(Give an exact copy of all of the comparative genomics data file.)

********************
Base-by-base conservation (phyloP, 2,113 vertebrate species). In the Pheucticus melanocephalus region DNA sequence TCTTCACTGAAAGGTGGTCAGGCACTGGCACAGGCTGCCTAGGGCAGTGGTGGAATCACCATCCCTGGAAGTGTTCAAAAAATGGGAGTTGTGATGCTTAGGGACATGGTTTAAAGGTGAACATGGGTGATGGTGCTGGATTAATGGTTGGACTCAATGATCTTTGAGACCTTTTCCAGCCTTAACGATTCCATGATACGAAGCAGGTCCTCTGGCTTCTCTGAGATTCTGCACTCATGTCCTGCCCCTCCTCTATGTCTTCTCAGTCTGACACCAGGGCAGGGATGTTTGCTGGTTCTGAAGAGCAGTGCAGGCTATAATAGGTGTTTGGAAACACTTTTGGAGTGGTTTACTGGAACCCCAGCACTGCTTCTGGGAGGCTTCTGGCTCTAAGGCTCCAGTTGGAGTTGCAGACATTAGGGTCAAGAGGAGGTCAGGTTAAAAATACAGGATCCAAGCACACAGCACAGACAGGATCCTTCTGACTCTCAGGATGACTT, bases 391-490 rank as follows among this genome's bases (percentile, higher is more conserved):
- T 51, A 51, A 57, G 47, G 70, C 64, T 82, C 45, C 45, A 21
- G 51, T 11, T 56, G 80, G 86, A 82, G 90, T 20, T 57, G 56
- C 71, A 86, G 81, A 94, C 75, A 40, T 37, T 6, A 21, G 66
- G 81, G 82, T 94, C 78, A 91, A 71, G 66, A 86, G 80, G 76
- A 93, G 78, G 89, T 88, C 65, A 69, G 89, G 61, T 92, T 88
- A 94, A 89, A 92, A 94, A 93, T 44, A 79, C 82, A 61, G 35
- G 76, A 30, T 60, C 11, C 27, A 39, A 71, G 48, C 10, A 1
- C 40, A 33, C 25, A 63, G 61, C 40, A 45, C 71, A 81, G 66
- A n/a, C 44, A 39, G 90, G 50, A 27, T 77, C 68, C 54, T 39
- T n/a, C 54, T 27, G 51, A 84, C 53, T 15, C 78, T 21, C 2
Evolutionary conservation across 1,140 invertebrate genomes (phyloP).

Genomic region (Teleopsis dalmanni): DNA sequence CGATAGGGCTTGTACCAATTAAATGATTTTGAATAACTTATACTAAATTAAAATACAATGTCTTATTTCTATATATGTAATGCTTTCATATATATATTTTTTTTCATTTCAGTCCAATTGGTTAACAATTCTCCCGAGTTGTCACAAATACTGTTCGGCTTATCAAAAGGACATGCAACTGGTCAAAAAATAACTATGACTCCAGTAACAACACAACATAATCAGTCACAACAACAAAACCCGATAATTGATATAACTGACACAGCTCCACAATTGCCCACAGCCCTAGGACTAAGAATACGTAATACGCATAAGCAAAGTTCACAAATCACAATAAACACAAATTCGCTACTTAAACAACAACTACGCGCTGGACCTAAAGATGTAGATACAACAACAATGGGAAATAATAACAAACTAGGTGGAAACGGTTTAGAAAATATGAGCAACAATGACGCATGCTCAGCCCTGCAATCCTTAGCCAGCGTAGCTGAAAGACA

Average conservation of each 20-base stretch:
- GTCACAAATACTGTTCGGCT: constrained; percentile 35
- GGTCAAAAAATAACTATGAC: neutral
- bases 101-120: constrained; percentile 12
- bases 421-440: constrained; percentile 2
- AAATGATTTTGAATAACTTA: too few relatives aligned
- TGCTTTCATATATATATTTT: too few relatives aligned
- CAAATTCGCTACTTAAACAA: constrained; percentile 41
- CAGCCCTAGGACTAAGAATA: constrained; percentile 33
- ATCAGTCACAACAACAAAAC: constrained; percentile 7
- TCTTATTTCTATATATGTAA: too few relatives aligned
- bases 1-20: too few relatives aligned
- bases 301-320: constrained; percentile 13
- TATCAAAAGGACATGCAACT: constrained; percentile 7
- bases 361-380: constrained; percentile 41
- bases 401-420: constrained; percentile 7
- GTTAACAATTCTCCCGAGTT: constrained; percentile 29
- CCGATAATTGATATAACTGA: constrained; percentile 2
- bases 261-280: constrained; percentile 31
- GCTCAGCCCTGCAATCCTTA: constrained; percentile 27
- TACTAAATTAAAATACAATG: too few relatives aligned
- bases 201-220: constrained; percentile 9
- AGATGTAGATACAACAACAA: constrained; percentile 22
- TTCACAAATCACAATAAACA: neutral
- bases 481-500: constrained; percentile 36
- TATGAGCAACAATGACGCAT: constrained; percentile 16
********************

Base-by-base conservation (phyloP, 2,113 vertebrate species). In the Pheucticus melanocephalus region DNA sequence TCTTCACTGAAAGGTGGTCAGGCACTGGCACAGGCTGCCTAGGGCAGTGGTGGAATCACCATCCCTGGAAGTGTTCAAAAAATGGGAGTTGTGATGCTTAGGGACATGGTTTAAAGGTGAACATGGGTGATGGTGCTGGATTAATGGTTGGACTCAATGATCTTTGAGACCTTTTCCAGCCTTAACGATTCCATGATACGAAGCAGGTCCTCTGGCTTCTCTGAGATTCTGCACTCATGTCCTGCCCCTCCTCTATGTCTTCTCAGTCTGACACCAGGGCAGGGATGTTTGCTGGTTCTGAAGAGCAGTGCAGGCTATAATAGGTGTTTGGAAACACTTTTGGAGTGGTTTACTGGAACCCCAGCACTGCTTCTGGGAGGCTTCTGGCTCTAAGGCTCCAGTTGGAGTTGCAGACATTAGGGTCAAGAGGAGGTCAGGTTAAAAATACAGGATCCAAGCACACAGCACAGACAGGATCCTTCTGACTCTCAGGATGACTT, bases 391-490 rank as follows among this genome's bases (percentile, higher is more conserved):
- T 51, A 51, A 57, G 47, G 70, C 64, T 82, C 45, C 45, A 21
- G 51, T 11, T 56, G 80, G 86, A 82, G 90, T 20, T 57, G 56
- C 71, A 86, G 81, A 94, C 75, A 40, T 37, T 6, A 21, G 66
- G 81, G 82, T 94, C 78, A 91, A 71, G 66, A 86, G 80, G 76
- A 93, G 78, G 89, T 88, C 65, A 69, G 89, G 61, T 92, T 88
- A 94, A 89, A 92, A 94, A 93, T 44, A 79, C 82, A 61, G 35
- G 76, A 30, T 60, C 11, C 27, A 39, A 71, G 48, C 10, A 1
- C 40, A 33, C 25, A 63, G 61, C 40, A 45, C 71, A 81, G 66
- A n/a, C 44, A 39, G 90, G 50, A 27, T 77, C 68, C 54, T 39
- T n/a, C 54, T 27, G 51, A 84, C 53, T 15, C 78, T 21, C 2
Evolutionary conservation across 1,140 invertebrate genomes (phyloP).

Genomic region (Teleopsis dalmanni): DNA sequence CGATAGGGCTTGTACCAATTAAATGATTTTGAATAACTTATACTAAATTAAAATACAATGTCTTATTTCTATATATGTAATGCTTTCATATATATATTTTTTTTCATTTCAGTCCAATTGGTTAACAATTCTCCCGAGTTGTCACAAATACTGTTCGGCTTATCAAAAGGACATGCAACTGGTCAAAAAATAACTATGACTCCAGTAACAACACAACATAATCAGTCACAACAACAAAACCCGATAATTGATATAACTGACACAGCTCCACAATTGCCCACAGCCCTAGGACTAAGAATACGTAATACGCATAAGCAAAGTTCACAAATCACAATAAACACAAATTCGCTACTTAAACAACAACTACGCGCTGGACCTAAAGATGTAGATACAACAACAATGGGAAATAATAACAAACTAGGTGGAAACGGTTTAGAAAATATGAGCAACAATGACGCATGCTCAGCCCTGCAATCCTTAGCCAGCGTAGCTGAAAGACA

Average conservation of each 20-base stretch:
- GTCACAAATACTGTTCGGCT: constrained; percentile 35
- GGTCAAAAAATAACTATGAC: neutral
- bases 101-120: constrained; percentile 12
- bases 421-440: constrained; percentile 2
- AAATGATTTTGAATAACTTA: too few relatives aligned
- TGCTTTCATATATATATTTT: too few relatives aligned
- CAAATTCGCTACTTAAACAA: constrained; percentile 41
- CAGCCCTAGGACTAAGAATA: constrained; percentile 33
- ATCAGTCACAACAACAAAAC: constrained; percentile 7
- TCTTATTTCTATATATGTAA: too few relatives aligned
- bases 1-20: too few relatives aligned
- bases 301-320: constrained; percentile 13
- TATCAAAAGGACATGCAACT: constrained; percentile 7
- bases 361-380: constrained; percentile 41
- bases 401-420: constrained; percentile 7
- GTTAACAATTCTCCCGAGTT: constrained; percentile 29
- CCGATAATTGATATAACTGA: constrained; percentile 2
- bases 261-280: constrained; percentile 31
- GCTCAGCCCTGCAATCCTTA: constrained; percentile 27
- TACTAAATTAAAATACAATG: too few relatives aligned
- bases 201-220: constrained; percentile 9
- AGATGTAGATACAACAACAA: constrained; percentile 22
- TTCACAAATCACAATAAACA: neutral
- bases 481-500: constrained; percentile 36
- TATGAGCAACAATGACGCAT: constrained; percentile 16